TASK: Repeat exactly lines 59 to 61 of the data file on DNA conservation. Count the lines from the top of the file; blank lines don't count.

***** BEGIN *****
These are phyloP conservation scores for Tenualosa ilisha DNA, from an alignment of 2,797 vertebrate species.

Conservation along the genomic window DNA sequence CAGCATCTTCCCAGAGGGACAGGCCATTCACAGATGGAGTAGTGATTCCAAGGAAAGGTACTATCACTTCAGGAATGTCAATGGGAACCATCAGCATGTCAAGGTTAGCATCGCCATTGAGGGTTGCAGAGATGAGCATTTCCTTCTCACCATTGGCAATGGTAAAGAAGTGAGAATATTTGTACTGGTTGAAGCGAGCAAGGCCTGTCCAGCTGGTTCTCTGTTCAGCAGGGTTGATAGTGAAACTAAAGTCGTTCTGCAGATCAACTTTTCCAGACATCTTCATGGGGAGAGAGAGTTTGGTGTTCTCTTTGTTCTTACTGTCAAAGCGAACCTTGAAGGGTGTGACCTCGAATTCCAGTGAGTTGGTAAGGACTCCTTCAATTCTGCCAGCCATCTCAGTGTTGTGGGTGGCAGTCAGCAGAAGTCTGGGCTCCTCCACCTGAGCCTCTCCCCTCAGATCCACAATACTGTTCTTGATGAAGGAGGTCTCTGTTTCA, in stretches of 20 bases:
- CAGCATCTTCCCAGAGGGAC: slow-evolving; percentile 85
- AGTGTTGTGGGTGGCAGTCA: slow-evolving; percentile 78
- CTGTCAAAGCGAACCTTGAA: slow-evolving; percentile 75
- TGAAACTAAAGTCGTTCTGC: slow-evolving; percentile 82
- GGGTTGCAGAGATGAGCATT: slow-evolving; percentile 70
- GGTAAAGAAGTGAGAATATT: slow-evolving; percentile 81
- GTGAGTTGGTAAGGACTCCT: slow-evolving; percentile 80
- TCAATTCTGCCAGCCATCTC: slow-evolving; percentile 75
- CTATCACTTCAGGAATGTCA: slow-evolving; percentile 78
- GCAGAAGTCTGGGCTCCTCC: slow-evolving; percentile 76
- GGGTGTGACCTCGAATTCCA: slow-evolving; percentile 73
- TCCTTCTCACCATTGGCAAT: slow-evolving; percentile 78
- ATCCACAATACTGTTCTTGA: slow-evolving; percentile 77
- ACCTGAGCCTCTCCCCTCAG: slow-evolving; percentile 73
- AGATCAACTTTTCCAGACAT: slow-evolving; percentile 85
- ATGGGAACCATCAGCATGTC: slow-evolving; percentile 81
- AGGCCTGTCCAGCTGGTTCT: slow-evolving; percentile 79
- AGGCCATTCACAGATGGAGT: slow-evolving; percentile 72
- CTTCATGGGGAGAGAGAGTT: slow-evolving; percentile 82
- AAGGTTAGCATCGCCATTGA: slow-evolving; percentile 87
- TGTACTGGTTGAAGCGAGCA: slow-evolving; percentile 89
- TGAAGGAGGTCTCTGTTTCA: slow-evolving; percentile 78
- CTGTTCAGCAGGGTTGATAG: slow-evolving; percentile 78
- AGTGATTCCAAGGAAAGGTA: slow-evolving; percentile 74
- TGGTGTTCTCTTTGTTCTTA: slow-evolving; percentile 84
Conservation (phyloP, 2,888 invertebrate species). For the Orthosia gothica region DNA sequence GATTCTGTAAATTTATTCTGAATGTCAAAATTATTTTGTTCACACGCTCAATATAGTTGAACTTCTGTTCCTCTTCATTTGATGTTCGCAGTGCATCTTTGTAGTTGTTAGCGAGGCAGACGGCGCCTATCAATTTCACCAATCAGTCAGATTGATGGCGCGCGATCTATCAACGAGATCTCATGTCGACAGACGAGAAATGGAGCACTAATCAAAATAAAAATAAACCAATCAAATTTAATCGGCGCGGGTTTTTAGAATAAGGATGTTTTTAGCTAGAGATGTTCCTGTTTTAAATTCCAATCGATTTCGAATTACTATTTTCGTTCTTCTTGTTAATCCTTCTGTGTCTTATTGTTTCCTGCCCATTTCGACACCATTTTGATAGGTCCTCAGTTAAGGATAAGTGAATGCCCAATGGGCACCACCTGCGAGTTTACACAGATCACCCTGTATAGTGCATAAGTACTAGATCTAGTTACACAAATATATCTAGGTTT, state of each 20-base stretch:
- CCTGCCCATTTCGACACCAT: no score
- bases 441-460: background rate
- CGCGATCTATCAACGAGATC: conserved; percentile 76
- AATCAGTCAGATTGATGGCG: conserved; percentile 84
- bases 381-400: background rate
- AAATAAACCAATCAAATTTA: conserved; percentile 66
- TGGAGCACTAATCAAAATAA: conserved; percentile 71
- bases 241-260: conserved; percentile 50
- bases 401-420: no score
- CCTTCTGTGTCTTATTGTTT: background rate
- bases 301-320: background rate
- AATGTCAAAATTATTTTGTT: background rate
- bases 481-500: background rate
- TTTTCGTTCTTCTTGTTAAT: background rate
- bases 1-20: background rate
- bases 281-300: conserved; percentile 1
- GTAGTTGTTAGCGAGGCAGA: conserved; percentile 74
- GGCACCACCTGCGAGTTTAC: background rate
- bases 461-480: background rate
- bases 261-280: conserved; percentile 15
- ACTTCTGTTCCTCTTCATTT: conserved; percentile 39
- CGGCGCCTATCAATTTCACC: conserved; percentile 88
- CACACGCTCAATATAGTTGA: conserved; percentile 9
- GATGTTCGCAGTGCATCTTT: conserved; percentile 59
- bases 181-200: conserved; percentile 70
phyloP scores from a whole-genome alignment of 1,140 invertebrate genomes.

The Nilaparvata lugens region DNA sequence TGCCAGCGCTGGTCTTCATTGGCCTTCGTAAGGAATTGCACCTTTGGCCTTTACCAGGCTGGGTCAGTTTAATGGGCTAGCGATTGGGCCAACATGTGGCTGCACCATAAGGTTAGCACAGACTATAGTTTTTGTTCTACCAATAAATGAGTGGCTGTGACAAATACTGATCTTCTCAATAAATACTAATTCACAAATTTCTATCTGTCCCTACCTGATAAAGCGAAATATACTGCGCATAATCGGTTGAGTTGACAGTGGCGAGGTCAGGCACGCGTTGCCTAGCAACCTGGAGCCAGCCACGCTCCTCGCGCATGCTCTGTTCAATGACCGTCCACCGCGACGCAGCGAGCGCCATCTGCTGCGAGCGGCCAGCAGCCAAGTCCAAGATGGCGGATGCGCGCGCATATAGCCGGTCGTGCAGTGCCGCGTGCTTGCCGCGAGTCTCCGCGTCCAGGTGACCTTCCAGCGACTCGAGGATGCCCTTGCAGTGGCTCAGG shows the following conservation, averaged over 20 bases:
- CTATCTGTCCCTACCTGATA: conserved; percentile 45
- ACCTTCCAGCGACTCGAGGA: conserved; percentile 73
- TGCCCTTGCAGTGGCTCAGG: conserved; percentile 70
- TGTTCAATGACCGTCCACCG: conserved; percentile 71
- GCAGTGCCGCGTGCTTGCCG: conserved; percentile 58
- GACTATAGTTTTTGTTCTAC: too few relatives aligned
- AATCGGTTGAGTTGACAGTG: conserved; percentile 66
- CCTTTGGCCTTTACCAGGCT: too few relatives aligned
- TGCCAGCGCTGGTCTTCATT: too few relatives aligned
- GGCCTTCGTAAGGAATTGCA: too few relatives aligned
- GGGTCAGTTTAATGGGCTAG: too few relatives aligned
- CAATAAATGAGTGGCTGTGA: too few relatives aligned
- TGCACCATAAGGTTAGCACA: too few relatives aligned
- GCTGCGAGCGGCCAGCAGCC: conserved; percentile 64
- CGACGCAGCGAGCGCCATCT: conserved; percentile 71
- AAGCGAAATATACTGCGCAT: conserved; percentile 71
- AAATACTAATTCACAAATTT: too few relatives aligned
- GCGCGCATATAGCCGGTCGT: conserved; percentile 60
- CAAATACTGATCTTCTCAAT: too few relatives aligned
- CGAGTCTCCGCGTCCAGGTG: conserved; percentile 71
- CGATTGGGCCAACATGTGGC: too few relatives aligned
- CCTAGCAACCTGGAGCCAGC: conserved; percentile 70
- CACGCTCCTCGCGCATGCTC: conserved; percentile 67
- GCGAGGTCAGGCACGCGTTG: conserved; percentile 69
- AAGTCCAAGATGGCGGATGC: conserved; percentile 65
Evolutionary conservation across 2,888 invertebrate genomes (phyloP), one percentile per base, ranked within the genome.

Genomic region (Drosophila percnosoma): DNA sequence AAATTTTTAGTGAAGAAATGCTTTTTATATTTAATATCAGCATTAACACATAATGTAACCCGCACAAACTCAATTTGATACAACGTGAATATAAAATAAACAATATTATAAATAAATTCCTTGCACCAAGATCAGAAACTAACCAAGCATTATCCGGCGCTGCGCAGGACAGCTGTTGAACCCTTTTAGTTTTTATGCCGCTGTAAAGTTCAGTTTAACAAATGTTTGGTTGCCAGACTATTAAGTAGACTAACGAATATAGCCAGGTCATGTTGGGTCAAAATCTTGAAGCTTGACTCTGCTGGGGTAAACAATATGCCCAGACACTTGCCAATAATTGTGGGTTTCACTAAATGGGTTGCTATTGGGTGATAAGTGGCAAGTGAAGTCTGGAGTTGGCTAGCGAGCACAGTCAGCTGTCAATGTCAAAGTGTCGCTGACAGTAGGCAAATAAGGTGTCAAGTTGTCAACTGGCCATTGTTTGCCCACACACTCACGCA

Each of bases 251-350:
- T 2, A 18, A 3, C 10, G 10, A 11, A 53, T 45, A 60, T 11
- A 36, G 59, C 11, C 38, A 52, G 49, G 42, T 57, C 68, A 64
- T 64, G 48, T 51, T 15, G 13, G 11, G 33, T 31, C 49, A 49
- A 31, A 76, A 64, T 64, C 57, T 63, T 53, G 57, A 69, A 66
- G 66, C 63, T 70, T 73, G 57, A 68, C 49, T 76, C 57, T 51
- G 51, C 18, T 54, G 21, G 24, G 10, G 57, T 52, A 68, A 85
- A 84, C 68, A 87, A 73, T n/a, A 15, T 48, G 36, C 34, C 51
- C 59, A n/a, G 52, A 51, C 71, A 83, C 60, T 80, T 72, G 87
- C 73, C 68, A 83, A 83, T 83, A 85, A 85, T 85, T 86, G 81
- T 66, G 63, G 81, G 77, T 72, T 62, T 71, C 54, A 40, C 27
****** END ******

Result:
- TGTTCAATGACCGTCCACCG: conserved; percentile 71
- GCAGTGCCGCGTGCTTGCCG: conserved; percentile 58
- GACTATAGTTTTTGTTCTAC: too few relatives aligned